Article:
• The ability to include rent payments from boarders in income calculations

USDA Single-Family Housing Direct Home Loans

The US Department of Agriculture and Rural Development offers special subsidized housing for low-income households. You don’t need a down payment and your interest rate can be as low as 1%, given you are:

  • Unable to find safe, sanitary housing
  • Unable to get an affordable mortgage
  • A citizen or eligible non-citizen
  • Not barred from federal loan programs
  • Not over the income limit for your area

Disabled borrowers can use these funds to help build the necessary accommodations needed depending on their disability.

VA Home Loans for Disabled Veterans

Disabled veterans have a multitude of housing benefits. You may be eligible for grants to help make your home accessible, including The Specially Adapted Housing (SAH) Grant and Special Housing Adaptation (SHA) Grant. In addition, if your disability is service-related, the following rules apply:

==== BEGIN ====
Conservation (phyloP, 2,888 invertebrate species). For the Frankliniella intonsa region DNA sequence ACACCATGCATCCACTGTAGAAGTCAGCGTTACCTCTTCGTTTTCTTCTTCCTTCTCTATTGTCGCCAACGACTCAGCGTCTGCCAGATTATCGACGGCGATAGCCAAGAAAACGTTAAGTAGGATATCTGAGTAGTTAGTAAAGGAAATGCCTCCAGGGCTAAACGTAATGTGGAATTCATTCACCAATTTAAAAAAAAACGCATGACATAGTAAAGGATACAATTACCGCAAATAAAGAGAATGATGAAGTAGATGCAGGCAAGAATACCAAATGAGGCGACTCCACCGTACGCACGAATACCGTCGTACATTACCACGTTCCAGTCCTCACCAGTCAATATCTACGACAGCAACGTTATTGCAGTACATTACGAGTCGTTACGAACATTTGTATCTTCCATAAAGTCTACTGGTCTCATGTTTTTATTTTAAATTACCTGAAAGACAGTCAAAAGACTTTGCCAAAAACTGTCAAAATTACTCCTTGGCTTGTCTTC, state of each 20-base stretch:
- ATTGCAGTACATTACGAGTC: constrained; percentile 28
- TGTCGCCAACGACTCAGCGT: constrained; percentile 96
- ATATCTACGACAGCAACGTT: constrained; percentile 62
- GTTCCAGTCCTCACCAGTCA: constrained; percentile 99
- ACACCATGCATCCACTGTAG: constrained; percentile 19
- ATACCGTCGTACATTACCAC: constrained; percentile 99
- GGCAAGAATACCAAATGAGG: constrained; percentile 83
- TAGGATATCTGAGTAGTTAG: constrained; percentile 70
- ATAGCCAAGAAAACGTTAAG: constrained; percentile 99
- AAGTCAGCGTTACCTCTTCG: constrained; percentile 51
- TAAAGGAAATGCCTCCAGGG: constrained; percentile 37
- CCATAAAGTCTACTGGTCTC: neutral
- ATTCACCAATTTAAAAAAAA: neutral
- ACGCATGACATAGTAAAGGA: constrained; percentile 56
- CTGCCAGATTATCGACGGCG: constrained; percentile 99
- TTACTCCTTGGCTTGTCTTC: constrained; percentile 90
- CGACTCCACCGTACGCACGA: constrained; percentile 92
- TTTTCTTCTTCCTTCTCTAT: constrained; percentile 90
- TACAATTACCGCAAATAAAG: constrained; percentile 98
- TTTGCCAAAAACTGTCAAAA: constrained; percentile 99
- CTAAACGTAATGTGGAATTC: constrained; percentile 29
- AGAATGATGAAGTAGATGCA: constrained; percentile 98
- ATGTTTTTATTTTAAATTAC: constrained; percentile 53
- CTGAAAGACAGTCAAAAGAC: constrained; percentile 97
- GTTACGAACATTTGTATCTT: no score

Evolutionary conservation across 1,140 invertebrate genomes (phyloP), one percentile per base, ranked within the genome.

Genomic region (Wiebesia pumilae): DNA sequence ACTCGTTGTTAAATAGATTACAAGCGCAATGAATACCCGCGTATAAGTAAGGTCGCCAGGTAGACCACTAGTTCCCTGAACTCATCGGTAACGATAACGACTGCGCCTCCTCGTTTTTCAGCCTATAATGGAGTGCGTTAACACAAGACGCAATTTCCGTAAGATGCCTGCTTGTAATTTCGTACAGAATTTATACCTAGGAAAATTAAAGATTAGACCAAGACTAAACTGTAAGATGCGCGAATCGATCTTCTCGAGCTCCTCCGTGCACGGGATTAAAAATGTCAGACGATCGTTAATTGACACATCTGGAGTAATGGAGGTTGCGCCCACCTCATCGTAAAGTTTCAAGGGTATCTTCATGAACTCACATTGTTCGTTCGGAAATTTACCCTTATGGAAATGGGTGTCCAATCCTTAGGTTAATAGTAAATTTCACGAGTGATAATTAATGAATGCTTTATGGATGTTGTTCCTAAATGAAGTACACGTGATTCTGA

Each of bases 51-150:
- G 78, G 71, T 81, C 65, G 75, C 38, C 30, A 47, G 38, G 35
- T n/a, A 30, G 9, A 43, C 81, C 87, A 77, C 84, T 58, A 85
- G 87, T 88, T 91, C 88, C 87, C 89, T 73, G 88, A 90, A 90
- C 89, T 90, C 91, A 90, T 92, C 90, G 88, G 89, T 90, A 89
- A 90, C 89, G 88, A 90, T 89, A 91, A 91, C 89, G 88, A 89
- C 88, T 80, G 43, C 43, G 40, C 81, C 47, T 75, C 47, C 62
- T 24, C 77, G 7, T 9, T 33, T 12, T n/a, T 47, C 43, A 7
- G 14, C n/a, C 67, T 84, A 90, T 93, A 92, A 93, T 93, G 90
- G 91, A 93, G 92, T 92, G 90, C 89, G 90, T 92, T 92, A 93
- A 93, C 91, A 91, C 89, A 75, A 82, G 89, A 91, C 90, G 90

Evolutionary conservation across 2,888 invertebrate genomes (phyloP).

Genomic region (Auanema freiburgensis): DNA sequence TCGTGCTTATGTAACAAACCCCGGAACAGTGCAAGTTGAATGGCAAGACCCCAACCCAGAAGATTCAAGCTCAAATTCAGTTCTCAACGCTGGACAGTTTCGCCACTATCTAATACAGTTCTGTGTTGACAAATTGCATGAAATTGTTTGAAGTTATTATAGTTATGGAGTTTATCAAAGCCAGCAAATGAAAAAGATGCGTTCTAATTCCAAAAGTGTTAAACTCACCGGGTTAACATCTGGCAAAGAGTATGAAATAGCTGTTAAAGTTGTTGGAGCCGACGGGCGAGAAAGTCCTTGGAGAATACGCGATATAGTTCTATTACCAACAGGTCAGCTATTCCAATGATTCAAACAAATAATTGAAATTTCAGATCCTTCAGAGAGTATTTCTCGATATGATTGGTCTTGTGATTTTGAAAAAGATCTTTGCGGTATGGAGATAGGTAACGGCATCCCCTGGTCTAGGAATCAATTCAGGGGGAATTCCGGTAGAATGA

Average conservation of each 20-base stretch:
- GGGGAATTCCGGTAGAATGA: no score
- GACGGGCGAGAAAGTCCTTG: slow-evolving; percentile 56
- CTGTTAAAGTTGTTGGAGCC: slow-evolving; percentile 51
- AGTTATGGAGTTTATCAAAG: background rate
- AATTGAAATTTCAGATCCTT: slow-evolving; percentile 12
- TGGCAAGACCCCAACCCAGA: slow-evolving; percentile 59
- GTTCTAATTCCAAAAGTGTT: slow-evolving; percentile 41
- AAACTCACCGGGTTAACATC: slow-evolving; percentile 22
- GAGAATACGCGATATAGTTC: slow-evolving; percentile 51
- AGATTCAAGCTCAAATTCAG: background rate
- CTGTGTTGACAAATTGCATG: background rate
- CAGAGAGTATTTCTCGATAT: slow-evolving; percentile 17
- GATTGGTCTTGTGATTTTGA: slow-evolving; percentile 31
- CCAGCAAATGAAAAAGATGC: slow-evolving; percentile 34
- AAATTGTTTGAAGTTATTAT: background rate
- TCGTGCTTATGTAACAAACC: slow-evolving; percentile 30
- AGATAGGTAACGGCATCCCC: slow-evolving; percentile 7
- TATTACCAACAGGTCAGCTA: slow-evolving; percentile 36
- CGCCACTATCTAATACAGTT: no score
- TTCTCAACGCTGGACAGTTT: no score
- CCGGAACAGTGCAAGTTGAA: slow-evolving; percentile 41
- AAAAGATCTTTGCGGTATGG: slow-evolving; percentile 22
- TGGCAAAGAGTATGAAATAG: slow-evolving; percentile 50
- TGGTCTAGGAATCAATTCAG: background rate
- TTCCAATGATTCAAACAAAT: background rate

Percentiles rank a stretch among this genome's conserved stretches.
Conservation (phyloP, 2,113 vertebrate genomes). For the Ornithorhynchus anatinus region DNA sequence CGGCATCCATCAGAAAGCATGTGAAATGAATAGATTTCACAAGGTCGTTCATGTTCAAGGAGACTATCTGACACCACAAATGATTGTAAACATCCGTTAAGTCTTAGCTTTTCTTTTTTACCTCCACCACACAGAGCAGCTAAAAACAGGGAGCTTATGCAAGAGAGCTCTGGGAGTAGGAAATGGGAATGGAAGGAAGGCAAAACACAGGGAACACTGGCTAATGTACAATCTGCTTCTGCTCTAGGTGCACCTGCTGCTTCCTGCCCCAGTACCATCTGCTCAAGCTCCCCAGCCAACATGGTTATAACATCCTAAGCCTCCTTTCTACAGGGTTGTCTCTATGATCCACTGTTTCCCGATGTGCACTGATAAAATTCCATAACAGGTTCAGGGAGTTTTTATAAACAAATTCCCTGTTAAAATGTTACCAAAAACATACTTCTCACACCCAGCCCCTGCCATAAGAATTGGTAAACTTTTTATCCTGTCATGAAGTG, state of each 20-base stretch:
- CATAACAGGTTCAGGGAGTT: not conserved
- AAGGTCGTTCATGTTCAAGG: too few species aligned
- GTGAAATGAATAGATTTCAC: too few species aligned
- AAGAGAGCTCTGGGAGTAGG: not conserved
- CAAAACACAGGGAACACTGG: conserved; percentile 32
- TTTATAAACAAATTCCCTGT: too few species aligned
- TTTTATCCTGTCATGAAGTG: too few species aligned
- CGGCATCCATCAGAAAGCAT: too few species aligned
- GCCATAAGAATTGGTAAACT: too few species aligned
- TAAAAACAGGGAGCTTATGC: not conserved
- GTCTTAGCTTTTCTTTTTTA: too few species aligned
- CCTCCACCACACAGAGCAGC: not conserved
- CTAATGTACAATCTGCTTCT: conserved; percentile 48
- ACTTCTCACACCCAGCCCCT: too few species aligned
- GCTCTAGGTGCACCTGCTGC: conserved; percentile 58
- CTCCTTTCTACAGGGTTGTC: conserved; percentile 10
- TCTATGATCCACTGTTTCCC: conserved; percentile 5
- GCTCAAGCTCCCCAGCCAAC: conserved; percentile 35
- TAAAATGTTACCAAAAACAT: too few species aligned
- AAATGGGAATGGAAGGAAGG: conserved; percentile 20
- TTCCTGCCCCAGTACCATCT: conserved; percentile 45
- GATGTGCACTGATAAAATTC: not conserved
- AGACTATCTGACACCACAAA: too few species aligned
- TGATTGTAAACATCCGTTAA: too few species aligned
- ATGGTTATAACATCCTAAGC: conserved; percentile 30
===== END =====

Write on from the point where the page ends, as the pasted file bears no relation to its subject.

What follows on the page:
• There is no minimum time you must serve before being eligible for a VA home loan.
  • You may be exempt from funding fees.

Help from State Agencies

Many states offer additional home-financing assistance specially for people with disabilities. Some examples include:

  • Maryland’s Homeownership for Individuals with Disabilities Program
  • Connecticut’s Home of Your Own Program
  • Disability and property tax exemptions for residents of Alabama

Visit disabled-world.com/disability/finance/american-home-loans.php to view the benefits available in your state.